Opioid abuse in Montgomery County is “an equal opportunity” menace that has hit “businessmen, professionals, schoolteachers, nurses” and so many others, said Alejandra Munoz, the sole case manager for a County program aimed at getting drug users into treatment rather than a jail cell.
“I have middle to upper class [people] and those with low social economic status. I have two grandmothers,” she said of the users she tries to get into the program called STEER, which stands for Stop, Triage, Engage, Educate and Rehabilitate.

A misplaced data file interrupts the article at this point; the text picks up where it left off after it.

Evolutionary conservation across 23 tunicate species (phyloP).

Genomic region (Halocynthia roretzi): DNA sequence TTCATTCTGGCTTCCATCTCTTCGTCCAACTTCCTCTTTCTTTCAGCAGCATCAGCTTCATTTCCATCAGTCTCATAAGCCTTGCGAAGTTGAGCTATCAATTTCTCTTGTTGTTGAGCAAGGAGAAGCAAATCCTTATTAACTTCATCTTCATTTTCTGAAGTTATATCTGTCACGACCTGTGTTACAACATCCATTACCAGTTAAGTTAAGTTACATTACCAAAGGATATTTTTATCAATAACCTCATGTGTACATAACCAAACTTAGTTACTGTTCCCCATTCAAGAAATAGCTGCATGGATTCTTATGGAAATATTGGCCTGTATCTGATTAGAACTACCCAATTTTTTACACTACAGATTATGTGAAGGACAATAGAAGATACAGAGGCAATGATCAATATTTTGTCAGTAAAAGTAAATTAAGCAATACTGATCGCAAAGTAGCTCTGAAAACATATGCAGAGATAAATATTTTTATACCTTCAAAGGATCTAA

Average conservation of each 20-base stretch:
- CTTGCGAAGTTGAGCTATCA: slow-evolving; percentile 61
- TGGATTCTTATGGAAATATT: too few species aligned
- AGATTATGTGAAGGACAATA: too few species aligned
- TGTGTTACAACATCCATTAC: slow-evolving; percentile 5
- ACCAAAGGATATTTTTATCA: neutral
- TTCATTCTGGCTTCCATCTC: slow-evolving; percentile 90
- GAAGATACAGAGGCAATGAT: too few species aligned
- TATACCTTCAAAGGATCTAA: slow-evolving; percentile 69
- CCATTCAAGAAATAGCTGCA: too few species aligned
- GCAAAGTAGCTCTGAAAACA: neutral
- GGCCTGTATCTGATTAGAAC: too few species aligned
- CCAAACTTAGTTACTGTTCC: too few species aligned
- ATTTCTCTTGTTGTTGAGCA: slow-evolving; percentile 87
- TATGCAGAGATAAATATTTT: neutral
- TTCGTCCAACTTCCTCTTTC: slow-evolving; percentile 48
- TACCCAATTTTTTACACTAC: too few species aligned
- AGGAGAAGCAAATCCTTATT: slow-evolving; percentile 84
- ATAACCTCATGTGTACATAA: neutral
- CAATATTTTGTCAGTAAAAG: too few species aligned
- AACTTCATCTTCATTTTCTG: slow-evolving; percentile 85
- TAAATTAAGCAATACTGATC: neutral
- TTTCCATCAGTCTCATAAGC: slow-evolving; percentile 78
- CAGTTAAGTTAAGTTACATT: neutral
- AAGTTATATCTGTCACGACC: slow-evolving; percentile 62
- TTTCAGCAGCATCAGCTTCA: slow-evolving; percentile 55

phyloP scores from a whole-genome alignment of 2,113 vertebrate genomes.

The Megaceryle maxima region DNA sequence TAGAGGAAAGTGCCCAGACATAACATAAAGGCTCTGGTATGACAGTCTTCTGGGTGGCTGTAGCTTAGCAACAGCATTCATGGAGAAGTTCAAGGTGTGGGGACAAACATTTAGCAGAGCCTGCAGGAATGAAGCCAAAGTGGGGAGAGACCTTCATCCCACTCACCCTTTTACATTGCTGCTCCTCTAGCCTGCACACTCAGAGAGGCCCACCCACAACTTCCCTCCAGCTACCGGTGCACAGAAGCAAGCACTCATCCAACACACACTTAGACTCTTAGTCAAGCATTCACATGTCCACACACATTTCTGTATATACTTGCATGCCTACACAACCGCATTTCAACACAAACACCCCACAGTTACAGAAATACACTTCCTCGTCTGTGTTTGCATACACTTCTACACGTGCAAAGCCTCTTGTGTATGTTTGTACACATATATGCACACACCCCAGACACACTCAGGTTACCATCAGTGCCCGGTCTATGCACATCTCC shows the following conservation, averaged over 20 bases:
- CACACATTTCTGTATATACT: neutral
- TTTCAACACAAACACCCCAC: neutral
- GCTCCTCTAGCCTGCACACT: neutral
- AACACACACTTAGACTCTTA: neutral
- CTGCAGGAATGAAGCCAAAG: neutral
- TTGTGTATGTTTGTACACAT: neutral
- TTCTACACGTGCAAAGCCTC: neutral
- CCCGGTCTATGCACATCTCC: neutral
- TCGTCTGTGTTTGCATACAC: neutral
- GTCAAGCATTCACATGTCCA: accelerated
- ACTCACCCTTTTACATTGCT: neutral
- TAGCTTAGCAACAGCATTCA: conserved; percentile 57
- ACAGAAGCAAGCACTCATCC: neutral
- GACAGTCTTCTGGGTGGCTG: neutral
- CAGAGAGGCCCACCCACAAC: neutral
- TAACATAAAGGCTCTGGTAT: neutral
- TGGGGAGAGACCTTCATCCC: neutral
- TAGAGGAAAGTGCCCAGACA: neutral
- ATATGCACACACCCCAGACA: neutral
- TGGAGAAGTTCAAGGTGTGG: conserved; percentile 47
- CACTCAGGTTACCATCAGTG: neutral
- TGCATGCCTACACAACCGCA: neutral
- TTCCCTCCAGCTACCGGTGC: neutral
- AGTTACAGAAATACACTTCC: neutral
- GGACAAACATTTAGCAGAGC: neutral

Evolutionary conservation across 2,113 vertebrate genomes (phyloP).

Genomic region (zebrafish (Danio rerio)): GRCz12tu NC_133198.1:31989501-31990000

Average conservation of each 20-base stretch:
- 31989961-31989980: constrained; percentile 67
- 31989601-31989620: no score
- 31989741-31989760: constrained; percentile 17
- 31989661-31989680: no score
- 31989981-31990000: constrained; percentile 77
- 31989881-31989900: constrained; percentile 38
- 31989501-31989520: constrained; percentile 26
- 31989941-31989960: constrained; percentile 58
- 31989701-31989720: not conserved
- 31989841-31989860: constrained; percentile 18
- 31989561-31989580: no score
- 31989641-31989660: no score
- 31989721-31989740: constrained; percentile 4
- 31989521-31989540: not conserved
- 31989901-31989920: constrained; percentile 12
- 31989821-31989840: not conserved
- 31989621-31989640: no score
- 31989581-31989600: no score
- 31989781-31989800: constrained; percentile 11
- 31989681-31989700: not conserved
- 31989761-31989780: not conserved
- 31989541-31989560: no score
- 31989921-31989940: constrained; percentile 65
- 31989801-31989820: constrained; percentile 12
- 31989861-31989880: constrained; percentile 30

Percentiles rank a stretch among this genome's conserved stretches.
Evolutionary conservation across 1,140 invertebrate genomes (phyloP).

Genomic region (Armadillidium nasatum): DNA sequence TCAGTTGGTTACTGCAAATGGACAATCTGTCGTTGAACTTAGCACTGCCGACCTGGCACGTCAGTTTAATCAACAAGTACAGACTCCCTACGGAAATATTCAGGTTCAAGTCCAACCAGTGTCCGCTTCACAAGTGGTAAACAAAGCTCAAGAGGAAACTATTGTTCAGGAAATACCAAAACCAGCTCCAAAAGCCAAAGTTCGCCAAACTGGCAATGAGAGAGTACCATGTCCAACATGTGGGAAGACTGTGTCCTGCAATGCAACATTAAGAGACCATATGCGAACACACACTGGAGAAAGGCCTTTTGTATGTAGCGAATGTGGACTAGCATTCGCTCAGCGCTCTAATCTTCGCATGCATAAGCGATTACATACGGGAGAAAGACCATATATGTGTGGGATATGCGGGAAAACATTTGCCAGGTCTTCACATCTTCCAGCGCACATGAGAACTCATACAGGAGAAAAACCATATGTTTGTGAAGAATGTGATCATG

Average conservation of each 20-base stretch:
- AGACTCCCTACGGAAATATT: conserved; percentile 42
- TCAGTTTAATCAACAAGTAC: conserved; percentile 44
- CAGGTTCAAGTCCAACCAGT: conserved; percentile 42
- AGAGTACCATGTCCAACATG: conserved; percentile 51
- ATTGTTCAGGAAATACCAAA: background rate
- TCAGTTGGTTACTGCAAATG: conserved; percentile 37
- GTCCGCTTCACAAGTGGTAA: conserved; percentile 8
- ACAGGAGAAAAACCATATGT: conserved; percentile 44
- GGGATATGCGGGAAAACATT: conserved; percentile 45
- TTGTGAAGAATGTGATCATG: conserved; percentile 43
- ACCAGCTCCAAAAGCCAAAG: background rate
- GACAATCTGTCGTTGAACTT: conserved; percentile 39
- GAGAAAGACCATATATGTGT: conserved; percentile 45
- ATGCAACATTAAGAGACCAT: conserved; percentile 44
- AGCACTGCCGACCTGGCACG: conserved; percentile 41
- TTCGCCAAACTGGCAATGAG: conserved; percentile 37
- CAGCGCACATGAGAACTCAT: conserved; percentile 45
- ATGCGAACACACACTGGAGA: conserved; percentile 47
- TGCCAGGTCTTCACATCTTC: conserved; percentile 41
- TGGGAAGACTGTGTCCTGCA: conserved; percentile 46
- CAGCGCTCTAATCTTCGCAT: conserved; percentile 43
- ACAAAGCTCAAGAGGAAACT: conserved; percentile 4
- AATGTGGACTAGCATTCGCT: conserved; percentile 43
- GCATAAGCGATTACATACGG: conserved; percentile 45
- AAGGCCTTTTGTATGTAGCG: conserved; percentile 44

Opioid-related overdoses are increasing rapidly here. Last year, there were 154 nonfatal opioid-related overdoses, a whopping 175 percent increase from 2015. During that same period, there were 56 fatal overdoses, a 9 percent increase between 2015 and 2016, according to Cpt. Paul Liquorie, director of the County Police Department’s Special Investigations Division.